But how our forebears got there and how they were found were all by chance.
Nearly two-million years ago our early ancestors took a liking to the area around the Sterkfontein Caves. It was teeming with wildlife and had roomy caves to shelter them from the harsh Highveld winters. But it was a bit of a problem in terms of watching where they were walking. Several fell through holes in the porous rock, landing in deep caves that had no reachable exit. Walking around the area today is just as dangerous. Small bushes and thick grass give way to gaping holes.
Two of these ancestors – now called Australopithecus sediba – fell into one of these caves, along with several animals. Their bodies were washed into an underground lake and when this calcified they were preserved. Since then the rock has eroded, exposing their bodies.
In the mid-1990s, Professor Lee Berger of the University of the Witwatersrand’s Institute of Human Evolution decided to map more of the Sterkfontein system with a then-modern GPS system. He found 100 new caves, but nothing sensational.
In 2008 he decided to take another look, using Google Earth and some trusty boots. This led to the discovery of 600 caves and three dozen new fossil sites.
Signs of fossils
The most important of these, Malapa, was discovered while he was out mapping with his dog, Tau. He returned with the dog, his nine-year-old son, Matthew, and Dr Job Kibii and started looking for any obvious signs of fossils.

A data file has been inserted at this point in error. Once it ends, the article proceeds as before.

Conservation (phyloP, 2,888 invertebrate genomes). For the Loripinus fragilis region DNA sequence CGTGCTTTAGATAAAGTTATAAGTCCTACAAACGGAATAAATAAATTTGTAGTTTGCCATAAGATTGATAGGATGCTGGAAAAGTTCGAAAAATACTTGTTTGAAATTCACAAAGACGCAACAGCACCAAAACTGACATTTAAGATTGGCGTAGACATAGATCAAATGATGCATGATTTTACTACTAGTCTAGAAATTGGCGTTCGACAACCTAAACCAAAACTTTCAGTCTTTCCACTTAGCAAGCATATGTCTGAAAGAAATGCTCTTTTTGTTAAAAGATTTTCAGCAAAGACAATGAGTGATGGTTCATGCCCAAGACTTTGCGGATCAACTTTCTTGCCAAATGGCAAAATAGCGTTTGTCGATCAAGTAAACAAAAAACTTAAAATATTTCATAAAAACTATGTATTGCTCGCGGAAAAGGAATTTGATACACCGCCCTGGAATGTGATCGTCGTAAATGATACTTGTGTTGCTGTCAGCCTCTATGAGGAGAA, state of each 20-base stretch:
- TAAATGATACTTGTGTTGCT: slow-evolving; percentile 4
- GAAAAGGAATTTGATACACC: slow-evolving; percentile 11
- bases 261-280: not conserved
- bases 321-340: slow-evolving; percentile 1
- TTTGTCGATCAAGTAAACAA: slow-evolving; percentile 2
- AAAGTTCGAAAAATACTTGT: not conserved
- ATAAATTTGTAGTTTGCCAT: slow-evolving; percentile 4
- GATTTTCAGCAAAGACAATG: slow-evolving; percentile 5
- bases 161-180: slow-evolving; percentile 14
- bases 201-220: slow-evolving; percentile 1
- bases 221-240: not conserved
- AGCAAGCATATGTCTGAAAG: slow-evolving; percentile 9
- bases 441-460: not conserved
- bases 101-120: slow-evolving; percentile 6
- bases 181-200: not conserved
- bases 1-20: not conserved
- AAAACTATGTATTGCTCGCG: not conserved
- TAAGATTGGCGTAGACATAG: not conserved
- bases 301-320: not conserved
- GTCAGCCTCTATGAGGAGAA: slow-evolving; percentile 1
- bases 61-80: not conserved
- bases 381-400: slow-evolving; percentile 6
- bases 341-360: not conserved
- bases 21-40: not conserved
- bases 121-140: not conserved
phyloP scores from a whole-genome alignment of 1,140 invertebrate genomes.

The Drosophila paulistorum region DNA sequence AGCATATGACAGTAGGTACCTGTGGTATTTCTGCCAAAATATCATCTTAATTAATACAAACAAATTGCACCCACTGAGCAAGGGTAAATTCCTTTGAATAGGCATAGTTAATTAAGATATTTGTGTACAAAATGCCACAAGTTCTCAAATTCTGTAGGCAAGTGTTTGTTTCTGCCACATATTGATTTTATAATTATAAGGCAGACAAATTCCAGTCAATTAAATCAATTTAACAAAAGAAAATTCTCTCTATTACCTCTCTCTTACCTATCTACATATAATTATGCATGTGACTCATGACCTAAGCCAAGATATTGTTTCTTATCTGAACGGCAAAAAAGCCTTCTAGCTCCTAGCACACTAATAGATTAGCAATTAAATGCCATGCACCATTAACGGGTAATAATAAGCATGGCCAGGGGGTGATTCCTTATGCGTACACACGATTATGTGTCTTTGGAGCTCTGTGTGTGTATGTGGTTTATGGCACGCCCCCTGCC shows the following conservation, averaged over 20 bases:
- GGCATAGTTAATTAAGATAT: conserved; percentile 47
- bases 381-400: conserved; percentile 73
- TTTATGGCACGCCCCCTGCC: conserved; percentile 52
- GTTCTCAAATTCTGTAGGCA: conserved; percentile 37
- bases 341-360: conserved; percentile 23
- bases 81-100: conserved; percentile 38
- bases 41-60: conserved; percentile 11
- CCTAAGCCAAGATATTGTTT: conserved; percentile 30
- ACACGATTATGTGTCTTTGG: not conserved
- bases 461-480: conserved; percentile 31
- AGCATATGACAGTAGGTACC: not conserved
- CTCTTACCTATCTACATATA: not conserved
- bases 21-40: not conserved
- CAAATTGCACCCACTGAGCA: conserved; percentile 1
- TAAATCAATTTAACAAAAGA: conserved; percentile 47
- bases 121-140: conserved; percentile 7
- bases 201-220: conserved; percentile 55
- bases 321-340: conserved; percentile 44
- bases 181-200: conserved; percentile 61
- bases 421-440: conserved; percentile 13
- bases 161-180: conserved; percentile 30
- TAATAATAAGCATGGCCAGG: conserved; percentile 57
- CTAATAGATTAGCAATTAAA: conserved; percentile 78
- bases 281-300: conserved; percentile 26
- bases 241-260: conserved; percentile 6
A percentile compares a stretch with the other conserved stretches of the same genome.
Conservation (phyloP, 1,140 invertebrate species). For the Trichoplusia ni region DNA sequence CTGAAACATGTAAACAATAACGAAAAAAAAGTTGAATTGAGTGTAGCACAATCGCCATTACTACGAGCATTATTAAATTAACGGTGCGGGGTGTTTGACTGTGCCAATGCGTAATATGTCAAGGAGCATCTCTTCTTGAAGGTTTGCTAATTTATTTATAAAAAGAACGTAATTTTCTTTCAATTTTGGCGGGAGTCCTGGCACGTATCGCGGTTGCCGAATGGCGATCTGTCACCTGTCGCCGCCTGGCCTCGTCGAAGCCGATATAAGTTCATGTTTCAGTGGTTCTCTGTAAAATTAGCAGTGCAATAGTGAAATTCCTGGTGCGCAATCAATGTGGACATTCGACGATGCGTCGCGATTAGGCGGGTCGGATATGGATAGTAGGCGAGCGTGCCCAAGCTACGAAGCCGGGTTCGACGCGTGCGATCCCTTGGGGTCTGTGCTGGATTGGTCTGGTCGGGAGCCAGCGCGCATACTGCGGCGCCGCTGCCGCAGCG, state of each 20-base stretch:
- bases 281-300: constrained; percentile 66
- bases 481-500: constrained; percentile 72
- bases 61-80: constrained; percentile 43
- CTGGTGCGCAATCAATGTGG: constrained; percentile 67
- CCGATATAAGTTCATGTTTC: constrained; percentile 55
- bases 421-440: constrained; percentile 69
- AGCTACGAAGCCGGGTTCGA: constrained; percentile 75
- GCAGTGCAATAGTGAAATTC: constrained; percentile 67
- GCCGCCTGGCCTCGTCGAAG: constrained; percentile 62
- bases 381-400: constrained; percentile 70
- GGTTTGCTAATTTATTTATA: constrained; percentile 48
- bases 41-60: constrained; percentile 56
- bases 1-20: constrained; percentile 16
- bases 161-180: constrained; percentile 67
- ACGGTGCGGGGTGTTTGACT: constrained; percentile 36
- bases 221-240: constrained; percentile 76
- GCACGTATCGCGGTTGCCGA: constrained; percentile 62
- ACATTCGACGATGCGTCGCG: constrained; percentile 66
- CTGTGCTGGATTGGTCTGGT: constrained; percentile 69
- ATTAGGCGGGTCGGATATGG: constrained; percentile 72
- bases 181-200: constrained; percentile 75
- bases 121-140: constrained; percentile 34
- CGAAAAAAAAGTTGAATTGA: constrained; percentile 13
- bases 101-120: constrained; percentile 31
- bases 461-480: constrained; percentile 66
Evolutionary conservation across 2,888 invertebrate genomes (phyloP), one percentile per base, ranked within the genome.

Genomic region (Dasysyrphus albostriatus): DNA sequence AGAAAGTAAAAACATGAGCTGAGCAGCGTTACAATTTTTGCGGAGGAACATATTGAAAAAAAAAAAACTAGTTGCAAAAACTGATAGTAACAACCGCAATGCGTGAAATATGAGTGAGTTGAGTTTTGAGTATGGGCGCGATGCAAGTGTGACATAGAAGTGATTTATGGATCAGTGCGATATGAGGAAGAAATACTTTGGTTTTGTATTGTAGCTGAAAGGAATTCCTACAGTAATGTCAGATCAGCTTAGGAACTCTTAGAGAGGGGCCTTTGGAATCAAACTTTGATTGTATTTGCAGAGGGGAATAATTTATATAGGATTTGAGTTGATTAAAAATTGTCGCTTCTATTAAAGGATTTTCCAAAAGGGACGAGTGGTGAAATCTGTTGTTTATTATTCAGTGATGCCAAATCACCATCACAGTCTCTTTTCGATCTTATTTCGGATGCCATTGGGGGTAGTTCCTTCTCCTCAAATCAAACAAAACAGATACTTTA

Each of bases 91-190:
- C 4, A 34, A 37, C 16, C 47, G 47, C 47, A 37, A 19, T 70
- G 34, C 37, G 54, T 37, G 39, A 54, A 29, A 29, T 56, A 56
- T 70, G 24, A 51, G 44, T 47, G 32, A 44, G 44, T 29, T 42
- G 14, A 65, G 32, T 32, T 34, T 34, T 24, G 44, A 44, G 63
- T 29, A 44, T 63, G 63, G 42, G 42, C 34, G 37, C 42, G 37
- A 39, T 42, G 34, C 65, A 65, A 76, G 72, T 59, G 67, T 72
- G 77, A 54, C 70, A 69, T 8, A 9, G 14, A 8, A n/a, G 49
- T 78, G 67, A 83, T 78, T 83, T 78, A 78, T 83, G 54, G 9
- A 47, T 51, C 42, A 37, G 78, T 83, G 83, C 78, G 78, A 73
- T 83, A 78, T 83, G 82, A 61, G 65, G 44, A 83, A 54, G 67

Matthew soon found bits of a skeleton – of one of the Australopithecus sediba that had fallen into that cave. This child skeleton was dubbed Karabo, because no one can know what its original name was. Karabo means “the answer” in Sesotho.
Following this discovery, the Malapa site became the focal point for a huge community of scientists and researchers. More than 80 people would eventually be involved in the project. In the past five years 240 hominid bones have been discovered, and when stuck together they form parts of five individuals of different ages.
The fossils have been so well preserved that bits of their last meals can still be found in their teeth, providing tremendous insight into their lives. This discovery went straight to the front page of the influential journal Nature last month.
And there is a final twist. Although a great deal of Karabo has been found at the site, the rest was sitting inside a metre-wide chunk of rock at the University of the Witwatersrand. Nothing was sticking out and there were none of the usual telltale clues to alert anyone. So it sat there for three years.
It was only when Berger’s wife, doing her PhD on the CT (computerised tomography) scanning of fossil material in rocks, scanned the rock as part of her degree that it became clear what was inside.
This extra detail now makes Karabo the most complete early human skeleton found to date.
To celebrate this, Berger said the university would build a laboratory at the Maropeng visitor centre in the Sterkfontein precinct. This will have a virtual connection to museums and laboratories around the world so that people can take a virtual tour of the South African fossils without having to trek to the site.
A more thorough dig of the site will begin later this year.